Beth's legacy will live on long past her all-too-brief sojourn on Earth. Her commitment to the precepts of sound science have been passed on to all who knew her.

She will be sorely missed.

Disclosure: I have worked on a couple of projects for ACSH in the past, including my report, Scrutinizing Industry-Funded Science: The Crusade Against Conflicts of Interest.

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  1. I read that as Elizabeth Warren.

    RIP, Ms. Whelan.

    1. The world is not that just of a place. This woman is dead and Warren will serve in the senate until she is a hundred.

      1. Not unless she becomes the first woman president.

          1. I could see it. Especially if there’s a spoiler in the race. For example if Rand Paul broke from the Party after losing the nomination, I could see Warren winning a three way race. Not that I think Paul will do that.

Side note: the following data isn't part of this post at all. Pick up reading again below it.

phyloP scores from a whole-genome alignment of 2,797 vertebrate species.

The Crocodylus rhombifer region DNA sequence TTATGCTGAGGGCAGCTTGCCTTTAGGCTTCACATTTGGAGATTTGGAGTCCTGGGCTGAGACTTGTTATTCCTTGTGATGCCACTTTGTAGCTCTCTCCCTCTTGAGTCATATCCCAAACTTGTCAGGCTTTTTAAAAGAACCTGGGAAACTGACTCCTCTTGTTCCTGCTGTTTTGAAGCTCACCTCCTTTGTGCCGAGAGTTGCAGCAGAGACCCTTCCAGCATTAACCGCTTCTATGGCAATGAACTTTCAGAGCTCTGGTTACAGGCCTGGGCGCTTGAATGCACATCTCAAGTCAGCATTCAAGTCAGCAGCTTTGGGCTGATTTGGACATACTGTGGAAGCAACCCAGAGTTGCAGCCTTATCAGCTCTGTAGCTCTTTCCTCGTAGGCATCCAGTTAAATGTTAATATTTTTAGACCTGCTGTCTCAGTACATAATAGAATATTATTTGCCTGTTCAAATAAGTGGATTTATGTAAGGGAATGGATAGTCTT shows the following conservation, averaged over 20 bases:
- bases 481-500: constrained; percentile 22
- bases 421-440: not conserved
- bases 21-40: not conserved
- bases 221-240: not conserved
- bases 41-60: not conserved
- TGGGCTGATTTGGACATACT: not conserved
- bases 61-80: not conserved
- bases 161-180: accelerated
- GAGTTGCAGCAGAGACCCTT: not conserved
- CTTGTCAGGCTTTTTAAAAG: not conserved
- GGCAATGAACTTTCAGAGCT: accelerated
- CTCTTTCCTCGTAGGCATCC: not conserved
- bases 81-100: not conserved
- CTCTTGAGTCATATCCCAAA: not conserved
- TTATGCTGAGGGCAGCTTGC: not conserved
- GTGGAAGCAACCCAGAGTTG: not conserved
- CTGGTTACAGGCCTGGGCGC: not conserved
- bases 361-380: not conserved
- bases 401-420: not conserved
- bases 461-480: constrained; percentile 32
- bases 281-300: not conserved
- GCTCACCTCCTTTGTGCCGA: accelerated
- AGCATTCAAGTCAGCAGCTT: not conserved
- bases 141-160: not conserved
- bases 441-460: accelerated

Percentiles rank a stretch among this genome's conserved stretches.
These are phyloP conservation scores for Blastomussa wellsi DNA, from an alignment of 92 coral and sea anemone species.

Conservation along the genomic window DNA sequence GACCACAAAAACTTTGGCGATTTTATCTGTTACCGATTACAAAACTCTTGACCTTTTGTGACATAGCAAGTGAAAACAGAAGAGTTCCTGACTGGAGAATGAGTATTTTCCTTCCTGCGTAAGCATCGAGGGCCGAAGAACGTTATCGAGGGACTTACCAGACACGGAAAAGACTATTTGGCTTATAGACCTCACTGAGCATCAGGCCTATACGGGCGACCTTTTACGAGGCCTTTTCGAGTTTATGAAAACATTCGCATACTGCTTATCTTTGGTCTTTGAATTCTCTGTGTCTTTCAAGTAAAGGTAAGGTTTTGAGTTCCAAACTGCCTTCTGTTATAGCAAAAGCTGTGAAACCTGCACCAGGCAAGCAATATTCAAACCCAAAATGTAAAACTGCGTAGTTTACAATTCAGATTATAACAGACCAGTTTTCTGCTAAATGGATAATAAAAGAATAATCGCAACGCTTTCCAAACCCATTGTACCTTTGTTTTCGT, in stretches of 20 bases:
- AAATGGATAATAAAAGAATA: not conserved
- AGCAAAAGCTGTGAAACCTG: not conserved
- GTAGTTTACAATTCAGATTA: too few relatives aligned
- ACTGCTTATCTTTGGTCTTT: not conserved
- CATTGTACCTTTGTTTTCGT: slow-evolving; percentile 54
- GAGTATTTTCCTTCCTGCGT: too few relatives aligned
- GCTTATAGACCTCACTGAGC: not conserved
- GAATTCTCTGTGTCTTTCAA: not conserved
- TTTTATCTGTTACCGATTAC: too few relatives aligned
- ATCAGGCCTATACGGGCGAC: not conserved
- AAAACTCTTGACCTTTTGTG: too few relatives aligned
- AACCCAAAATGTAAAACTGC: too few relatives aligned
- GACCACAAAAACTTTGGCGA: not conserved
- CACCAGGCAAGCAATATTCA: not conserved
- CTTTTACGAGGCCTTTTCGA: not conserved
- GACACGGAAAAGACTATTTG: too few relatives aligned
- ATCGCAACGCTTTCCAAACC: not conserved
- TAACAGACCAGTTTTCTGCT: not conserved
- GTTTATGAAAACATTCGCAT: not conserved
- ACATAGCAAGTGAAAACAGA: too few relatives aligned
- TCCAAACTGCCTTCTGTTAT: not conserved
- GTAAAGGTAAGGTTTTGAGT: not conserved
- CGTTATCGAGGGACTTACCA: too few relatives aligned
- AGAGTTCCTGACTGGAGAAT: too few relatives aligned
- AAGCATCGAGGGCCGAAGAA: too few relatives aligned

1. In a three way race maybe. But, the spoiler is likely to take just as many from the Ds as they do from the Rs. The real no kidding full retard will vote for Warrant over the Christie Bloomberg establishment ticket is probably not enough to win an election.

              1. No one believes me, but Sandra Fluke will be our First Woman President.

                1. I increasingly think it will be Hillary Clinton.

                  1. Obama has brought into the game a coalition out there that beforehand wasn’t much of a factor, his problem is he’s alienated much the old Clinton/Carter type of Democrat. Hillary is the one person who can fix those two sides back up: for the first faction, she will be billed as ‘make history, first woman President’ while at the same time being enough ‘hey, I’m not Obama’ for the second.